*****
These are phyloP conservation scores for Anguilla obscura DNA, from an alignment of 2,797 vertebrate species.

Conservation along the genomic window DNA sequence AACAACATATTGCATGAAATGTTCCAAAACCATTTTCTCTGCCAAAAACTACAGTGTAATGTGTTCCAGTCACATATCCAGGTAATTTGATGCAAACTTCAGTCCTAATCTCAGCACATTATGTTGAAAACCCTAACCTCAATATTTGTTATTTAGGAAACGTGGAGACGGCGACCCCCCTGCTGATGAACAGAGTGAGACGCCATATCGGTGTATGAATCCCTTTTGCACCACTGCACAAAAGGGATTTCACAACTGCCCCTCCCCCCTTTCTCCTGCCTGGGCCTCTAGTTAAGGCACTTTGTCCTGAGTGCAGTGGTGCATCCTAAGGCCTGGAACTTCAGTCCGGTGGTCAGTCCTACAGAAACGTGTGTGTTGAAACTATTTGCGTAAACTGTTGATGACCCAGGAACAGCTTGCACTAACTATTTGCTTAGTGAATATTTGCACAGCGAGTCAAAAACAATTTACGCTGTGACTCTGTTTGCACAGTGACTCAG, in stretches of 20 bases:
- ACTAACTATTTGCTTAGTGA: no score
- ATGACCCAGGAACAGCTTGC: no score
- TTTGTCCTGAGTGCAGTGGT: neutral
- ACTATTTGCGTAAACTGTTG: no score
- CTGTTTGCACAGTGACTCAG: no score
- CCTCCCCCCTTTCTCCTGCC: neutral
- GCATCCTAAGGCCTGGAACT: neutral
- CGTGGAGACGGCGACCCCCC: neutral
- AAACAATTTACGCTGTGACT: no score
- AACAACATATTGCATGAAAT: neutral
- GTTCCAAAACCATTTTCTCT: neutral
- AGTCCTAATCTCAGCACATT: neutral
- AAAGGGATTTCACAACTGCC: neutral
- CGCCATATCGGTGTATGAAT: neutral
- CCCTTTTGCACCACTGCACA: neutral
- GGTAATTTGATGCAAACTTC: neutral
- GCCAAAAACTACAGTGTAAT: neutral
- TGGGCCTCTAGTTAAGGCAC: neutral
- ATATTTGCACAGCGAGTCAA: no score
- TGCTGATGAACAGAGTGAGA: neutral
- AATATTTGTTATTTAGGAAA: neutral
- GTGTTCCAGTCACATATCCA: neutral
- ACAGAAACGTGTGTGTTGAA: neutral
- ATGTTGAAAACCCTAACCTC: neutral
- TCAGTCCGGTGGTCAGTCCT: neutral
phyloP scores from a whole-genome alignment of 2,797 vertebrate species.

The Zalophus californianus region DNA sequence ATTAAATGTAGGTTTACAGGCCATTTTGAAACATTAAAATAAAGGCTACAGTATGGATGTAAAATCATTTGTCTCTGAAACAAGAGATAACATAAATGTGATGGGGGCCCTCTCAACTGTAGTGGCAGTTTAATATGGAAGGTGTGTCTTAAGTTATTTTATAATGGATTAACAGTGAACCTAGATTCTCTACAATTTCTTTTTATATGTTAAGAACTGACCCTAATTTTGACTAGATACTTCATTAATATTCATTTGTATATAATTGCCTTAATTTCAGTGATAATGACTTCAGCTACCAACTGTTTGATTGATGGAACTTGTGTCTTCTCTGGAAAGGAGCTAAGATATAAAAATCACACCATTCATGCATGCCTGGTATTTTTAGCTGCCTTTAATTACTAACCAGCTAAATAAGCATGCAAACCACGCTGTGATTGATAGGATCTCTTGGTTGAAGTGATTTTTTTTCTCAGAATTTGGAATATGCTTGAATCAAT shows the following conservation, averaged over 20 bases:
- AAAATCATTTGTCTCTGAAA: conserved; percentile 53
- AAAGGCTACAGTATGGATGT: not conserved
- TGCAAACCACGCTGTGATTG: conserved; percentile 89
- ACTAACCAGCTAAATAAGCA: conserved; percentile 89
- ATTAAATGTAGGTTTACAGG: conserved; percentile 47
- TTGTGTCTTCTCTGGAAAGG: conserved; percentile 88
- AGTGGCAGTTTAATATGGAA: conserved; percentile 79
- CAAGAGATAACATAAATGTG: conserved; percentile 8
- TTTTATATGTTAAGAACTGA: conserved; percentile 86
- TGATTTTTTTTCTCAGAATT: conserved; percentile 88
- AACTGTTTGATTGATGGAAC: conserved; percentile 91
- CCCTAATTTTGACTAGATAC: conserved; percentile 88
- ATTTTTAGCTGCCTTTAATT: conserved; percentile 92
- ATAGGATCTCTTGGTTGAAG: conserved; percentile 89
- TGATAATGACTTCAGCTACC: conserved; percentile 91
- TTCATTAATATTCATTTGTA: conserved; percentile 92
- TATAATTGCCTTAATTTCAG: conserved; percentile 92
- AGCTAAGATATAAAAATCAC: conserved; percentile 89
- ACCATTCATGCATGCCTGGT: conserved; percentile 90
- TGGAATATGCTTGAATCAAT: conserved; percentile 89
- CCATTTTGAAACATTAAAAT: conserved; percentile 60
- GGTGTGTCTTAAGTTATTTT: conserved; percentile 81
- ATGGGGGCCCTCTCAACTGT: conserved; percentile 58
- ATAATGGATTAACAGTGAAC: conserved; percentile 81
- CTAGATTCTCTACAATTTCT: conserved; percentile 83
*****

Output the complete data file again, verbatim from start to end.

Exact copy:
These are phyloP conservation scores for Anguilla obscura DNA, from an alignment of 2,797 vertebrate species.

Conservation along the genomic window DNA sequence AACAACATATTGCATGAAATGTTCCAAAACCATTTTCTCTGCCAAAAACTACAGTGTAATGTGTTCCAGTCACATATCCAGGTAATTTGATGCAAACTTCAGTCCTAATCTCAGCACATTATGTTGAAAACCCTAACCTCAATATTTGTTATTTAGGAAACGTGGAGACGGCGACCCCCCTGCTGATGAACAGAGTGAGACGCCATATCGGTGTATGAATCCCTTTTGCACCACTGCACAAAAGGGATTTCACAACTGCCCCTCCCCCCTTTCTCCTGCCTGGGCCTCTAGTTAAGGCACTTTGTCCTGAGTGCAGTGGTGCATCCTAAGGCCTGGAACTTCAGTCCGGTGGTCAGTCCTACAGAAACGTGTGTGTTGAAACTATTTGCGTAAACTGTTGATGACCCAGGAACAGCTTGCACTAACTATTTGCTTAGTGAATATTTGCACAGCGAGTCAAAAACAATTTACGCTGTGACTCTGTTTGCACAGTGACTCAG, in stretches of 20 bases:
- ACTAACTATTTGCTTAGTGA: no score
- ATGACCCAGGAACAGCTTGC: no score
- TTTGTCCTGAGTGCAGTGGT: neutral
- ACTATTTGCGTAAACTGTTG: no score
- CTGTTTGCACAGTGACTCAG: no score
- CCTCCCCCCTTTCTCCTGCC: neutral
- GCATCCTAAGGCCTGGAACT: neutral
- CGTGGAGACGGCGACCCCCC: neutral
- AAACAATTTACGCTGTGACT: no score
- AACAACATATTGCATGAAAT: neutral
- GTTCCAAAACCATTTTCTCT: neutral
- AGTCCTAATCTCAGCACATT: neutral
- AAAGGGATTTCACAACTGCC: neutral
- CGCCATATCGGTGTATGAAT: neutral
- CCCTTTTGCACCACTGCACA: neutral
- GGTAATTTGATGCAAACTTC: neutral
- GCCAAAAACTACAGTGTAAT: neutral
- TGGGCCTCTAGTTAAGGCAC: neutral
- ATATTTGCACAGCGAGTCAA: no score
- TGCTGATGAACAGAGTGAGA: neutral
- AATATTTGTTATTTAGGAAA: neutral
- GTGTTCCAGTCACATATCCA: neutral
- ACAGAAACGTGTGTGTTGAA: neutral
- ATGTTGAAAACCCTAACCTC: neutral
- TCAGTCCGGTGGTCAGTCCT: neutral
phyloP scores from a whole-genome alignment of 2,797 vertebrate species.

The Zalophus californianus region DNA sequence ATTAAATGTAGGTTTACAGGCCATTTTGAAACATTAAAATAAAGGCTACAGTATGGATGTAAAATCATTTGTCTCTGAAACAAGAGATAACATAAATGTGATGGGGGCCCTCTCAACTGTAGTGGCAGTTTAATATGGAAGGTGTGTCTTAAGTTATTTTATAATGGATTAACAGTGAACCTAGATTCTCTACAATTTCTTTTTATATGTTAAGAACTGACCCTAATTTTGACTAGATACTTCATTAATATTCATTTGTATATAATTGCCTTAATTTCAGTGATAATGACTTCAGCTACCAACTGTTTGATTGATGGAACTTGTGTCTTCTCTGGAAAGGAGCTAAGATATAAAAATCACACCATTCATGCATGCCTGGTATTTTTAGCTGCCTTTAATTACTAACCAGCTAAATAAGCATGCAAACCACGCTGTGATTGATAGGATCTCTTGGTTGAAGTGATTTTTTTTCTCAGAATTTGGAATATGCTTGAATCAAT shows the following conservation, averaged over 20 bases:
- AAAATCATTTGTCTCTGAAA: conserved; percentile 53
- AAAGGCTACAGTATGGATGT: not conserved
- TGCAAACCACGCTGTGATTG: conserved; percentile 89
- ACTAACCAGCTAAATAAGCA: conserved; percentile 89
- ATTAAATGTAGGTTTACAGG: conserved; percentile 47
- TTGTGTCTTCTCTGGAAAGG: conserved; percentile 88
- AGTGGCAGTTTAATATGGAA: conserved; percentile 79
- CAAGAGATAACATAAATGTG: conserved; percentile 8
- TTTTATATGTTAAGAACTGA: conserved; percentile 86
- TGATTTTTTTTCTCAGAATT: conserved; percentile 88
- AACTGTTTGATTGATGGAAC: conserved; percentile 91
- CCCTAATTTTGACTAGATAC: conserved; percentile 88
- ATTTTTAGCTGCCTTTAATT: conserved; percentile 92
- ATAGGATCTCTTGGTTGAAG: conserved; percentile 89
- TGATAATGACTTCAGCTACC: conserved; percentile 91
- TTCATTAATATTCATTTGTA: conserved; percentile 92
- TATAATTGCCTTAATTTCAG: conserved; percentile 92
- AGCTAAGATATAAAAATCAC: conserved; percentile 89
- ACCATTCATGCATGCCTGGT: conserved; percentile 90
- TGGAATATGCTTGAATCAAT: conserved; percentile 89
- CCATTTTGAAACATTAAAAT: conserved; percentile 60
- GGTGTGTCTTAAGTTATTTT: conserved; percentile 81
- ATGGGGGCCCTCTCAACTGT: conserved; percentile 58
- ATAATGGATTAACAGTGAAC: conserved; percentile 81
- CTAGATTCTCTACAATTTCT: conserved; percentile 83